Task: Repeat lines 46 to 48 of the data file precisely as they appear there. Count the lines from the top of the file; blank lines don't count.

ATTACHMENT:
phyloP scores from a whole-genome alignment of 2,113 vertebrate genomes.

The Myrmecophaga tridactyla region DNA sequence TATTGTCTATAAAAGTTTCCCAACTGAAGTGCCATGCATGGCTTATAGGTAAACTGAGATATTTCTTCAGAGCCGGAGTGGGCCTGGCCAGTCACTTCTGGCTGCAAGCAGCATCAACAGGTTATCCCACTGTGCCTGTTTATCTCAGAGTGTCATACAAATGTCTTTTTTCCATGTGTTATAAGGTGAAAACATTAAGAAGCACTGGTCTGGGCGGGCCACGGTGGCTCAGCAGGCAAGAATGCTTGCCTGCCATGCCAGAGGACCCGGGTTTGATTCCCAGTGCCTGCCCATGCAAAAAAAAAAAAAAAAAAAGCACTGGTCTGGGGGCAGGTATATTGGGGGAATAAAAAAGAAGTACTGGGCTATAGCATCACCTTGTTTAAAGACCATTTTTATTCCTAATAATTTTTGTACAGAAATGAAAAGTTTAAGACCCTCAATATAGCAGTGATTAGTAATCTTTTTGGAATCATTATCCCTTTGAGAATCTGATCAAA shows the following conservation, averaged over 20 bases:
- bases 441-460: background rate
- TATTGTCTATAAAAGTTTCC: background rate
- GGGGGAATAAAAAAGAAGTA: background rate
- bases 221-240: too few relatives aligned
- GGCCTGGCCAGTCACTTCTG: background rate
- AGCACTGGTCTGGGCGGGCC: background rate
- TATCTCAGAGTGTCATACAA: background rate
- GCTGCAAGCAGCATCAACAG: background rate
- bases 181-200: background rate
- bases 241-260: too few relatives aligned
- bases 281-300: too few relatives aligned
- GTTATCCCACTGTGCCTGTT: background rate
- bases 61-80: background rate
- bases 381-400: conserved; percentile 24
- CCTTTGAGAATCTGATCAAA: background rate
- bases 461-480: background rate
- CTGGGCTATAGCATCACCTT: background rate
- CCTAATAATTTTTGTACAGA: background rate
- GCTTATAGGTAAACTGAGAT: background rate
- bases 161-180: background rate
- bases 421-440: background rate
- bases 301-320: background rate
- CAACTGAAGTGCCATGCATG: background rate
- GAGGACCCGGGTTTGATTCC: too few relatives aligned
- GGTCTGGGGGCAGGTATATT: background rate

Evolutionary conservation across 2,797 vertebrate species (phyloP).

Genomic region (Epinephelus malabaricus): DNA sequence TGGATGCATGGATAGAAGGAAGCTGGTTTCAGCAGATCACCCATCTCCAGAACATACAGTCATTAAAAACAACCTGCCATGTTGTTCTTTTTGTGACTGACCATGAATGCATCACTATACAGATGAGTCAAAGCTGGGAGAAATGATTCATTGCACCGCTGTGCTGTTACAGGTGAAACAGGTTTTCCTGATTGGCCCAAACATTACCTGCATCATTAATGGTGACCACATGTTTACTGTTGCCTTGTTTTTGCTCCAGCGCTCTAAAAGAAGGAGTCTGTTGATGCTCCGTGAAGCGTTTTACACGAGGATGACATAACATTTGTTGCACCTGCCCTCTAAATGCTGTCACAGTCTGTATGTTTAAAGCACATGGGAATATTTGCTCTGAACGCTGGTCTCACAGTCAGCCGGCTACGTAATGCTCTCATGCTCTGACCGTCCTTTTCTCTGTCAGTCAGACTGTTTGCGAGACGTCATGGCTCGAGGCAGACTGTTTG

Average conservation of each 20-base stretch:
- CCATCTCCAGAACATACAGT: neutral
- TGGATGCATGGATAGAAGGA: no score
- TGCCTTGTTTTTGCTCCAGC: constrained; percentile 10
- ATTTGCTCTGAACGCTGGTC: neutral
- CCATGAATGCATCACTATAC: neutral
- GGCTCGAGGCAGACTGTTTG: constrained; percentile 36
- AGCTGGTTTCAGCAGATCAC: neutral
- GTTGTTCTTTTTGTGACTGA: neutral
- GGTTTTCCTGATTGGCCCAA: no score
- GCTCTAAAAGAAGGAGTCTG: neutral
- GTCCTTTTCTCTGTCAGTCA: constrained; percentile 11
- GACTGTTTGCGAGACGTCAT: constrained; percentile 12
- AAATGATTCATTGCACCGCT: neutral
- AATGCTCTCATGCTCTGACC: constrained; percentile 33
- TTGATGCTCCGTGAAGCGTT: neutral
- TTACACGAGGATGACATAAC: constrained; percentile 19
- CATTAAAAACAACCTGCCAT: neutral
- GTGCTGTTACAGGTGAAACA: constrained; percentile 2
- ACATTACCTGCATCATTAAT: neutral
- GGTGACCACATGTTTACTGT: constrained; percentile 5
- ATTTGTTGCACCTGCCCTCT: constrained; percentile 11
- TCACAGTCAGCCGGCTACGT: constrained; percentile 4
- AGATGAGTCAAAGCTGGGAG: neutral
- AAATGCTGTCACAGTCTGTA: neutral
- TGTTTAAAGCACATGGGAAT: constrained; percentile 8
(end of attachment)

- TTACACGAGGATGACATAAC: constrained; percentile 19
- CATTAAAAACAACCTGCCAT: neutral
- GTGCTGTTACAGGTGAAACA: constrained; percentile 2